In December 2013, one of our collaborators in the effort to save our urban forest from pointless destruction submitted a request to the California Invasive Plant Council to reconsider its evaluation of blue gum eucalyptus (Eucalyptus globulus) as “moderately invasive.”
The California Invasive Plant Council (Cal-IPC) has responded to that request with a draft reassessment which is available here: http://www.cal-ipc.org/ip/inventory/eucalyptus.php. Cal-IPC’s draft maintains the same over-all rating of blue gum as “moderately invasive.” Cal-IPC is inviting “substantive comments and questions” by July 31st to firstname.lastname@example.org.
Today we are publishing with permission the cover letter of a public comment that will be submitted by one of our collaborators. We hope it will inspire you to write your own public comment by the deadline of July 31, 2014.
From the perspective of humans, there are pros and cons to most species of plant and animal. E. globulus is no exception to this general rule. Cal-IPC reaches a negative conclusion regarding blue gum by exaggerating negative issues and de-emphasizing or omitting positive issues. Cal-IPC now acknowledges that blue gum has “low invasive potential” only in specific conditions and that its population in California is stable, but it has introduced new issues and intensified others so that it can maintain its overall rating of “moderately invasive.” I remind Cal-IPC that its name is Invasive Plant Council, not fire council or hydrology council.
Cal-IPC also fails to take into consideration the negative side-effects of attempting to eradicate eucalyptus. There are environmental benefits associated with leaving blue gums alone. These damaging consequences of eucalyptus removal should appear on the “asset” side of the ledger:
- When eucalypts are destroyed, repeated applications of herbicide to stumps are required to kill the roots of the trees to prevent them from resprouting multiple trunks. If the resprouts are not aggressively managed, the result will be more eucalypts than presently exist, which has been the result of some past projects.
- The herbicides used to kill the roots (usually Garlon) are known to damage mycorrhizal fungi and microbes in the soil. Therefore, the growth of whatever plant succeeds the eucalypts is hindered by the damage that is done to the soil.
- Because many of the herbicides used to kill non-native vegetation are mobile in the soil or are taken up by the roots of the plants that remain, plants and trees, which are not intended targets, are often damaged or killed.
- Existing eucalypts are often sheltering plants and trees that are considered valuable by Cal-IPC. When the eucalypts are destroyed, the plants that remain are subjected to increased light and wind, which sometimes damages or kills the remaining plants.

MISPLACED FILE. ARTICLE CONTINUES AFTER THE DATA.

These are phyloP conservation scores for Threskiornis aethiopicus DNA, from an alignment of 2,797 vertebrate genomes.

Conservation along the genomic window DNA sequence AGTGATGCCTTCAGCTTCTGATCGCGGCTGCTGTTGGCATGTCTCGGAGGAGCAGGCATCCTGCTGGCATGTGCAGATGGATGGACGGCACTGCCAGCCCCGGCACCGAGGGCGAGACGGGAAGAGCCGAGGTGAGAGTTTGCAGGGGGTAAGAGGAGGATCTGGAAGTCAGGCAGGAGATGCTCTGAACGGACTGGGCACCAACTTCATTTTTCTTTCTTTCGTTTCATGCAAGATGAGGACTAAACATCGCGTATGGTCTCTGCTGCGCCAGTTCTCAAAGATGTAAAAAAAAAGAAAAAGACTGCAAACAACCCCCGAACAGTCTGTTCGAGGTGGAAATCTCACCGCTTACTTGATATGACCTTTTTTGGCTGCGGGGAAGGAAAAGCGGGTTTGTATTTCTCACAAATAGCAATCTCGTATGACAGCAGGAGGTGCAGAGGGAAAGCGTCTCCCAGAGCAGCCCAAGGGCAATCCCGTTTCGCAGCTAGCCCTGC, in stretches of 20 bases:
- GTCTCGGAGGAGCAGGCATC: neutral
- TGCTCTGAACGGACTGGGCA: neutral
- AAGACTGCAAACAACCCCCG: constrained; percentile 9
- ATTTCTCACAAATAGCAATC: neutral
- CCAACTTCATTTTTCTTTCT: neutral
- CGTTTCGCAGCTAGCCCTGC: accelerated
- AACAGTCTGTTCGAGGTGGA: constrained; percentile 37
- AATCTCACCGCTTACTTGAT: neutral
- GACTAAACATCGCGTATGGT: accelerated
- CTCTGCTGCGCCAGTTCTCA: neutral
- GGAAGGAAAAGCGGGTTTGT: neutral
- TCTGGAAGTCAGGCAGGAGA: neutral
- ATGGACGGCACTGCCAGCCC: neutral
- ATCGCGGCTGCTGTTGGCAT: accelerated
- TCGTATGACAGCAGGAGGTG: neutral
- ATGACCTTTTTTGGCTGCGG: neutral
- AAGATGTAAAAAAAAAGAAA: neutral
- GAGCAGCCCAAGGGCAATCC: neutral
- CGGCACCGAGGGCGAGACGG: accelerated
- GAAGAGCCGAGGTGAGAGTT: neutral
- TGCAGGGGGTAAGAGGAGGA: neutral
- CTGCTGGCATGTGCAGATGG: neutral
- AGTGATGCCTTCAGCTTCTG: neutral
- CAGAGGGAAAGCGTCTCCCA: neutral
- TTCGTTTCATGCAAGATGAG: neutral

- Eucalypts are storing many millions of tons of carbon, which are released into the atmosphere when the trees are destroyed, contributing to the greenhouse gases causing climate change. Scientists tell us that the native ranges of plants and animals have changed in response to climate change and must continue to change. Therefore, Cal-IPC’s interest in preserving native plants in their historic ranges is not served by contributing to climate change.
It is also not in Cal-IPC’s strategic best interests to continue to advocate for the eradication of eucalyptus in California:
- As the eradication projects get progressively more destructive, the public’s negative reaction to the destruction becomes progressively more aggressive. There are now thousands of us all over the State and all over the country, working to stop this destruction and we are often effective in preventing these projects from being approved or funded. An op-ed in the New York Times in September 2013, expressed support for our opinion that the word “invasive” has become a destructive tool and is inappropriately applied to eucalyptus in California.
- The scientific community has also become progressively more critical of the attempts to eradicate eucalyptus. Last fall, Nature magazine quoted several well-known academic scientists in an article that criticized plans to destroy 30,000 eucalypts on Mount Sutro in San Francisco. In May 2014, the CEO and Chief Scientist of the Nature Conservancy expressed their opinion on TNC’s website that destroying eucalypts in California is unnecessary.
- Since blue gum eucalyptus is no longer available in nurseries in California and has not been planted for many decades, it has no long-term future in California. To the extent that eucalyptus is a problem, it is a problem that will resolve itself in time.
Cal-IPC’s continued support for these projects is no longer in the mainstream of scientific or public opinion. Removing eucalyptus from Cal-IPC’s “hit list” would significantly improve Cal-IPCs chances of success with the plants that remain on its inventory of invasive plants. The public is unlikely to expend the same amount of energy opposing the eradication of broom, for example.
Cal-IPC has an opportunity to defuse a controversy that is handicapping the success of its venture. Cal-IPC would be wise to abandon its crusade aganst blue gum eucalyptus.
Update: On March 13, 2015, the California Invasive Plant Council published its final reassessment of Blue Gum Eucalyptus (available HERE). Cal-IPC has downgraded its rating of invasiveness and ecological impact from “moderate” to “limited.” Although the detailed assessment is less than perfect, the over all rating itself is an improvement. Thanks to those who sent comments to Cal-IPC.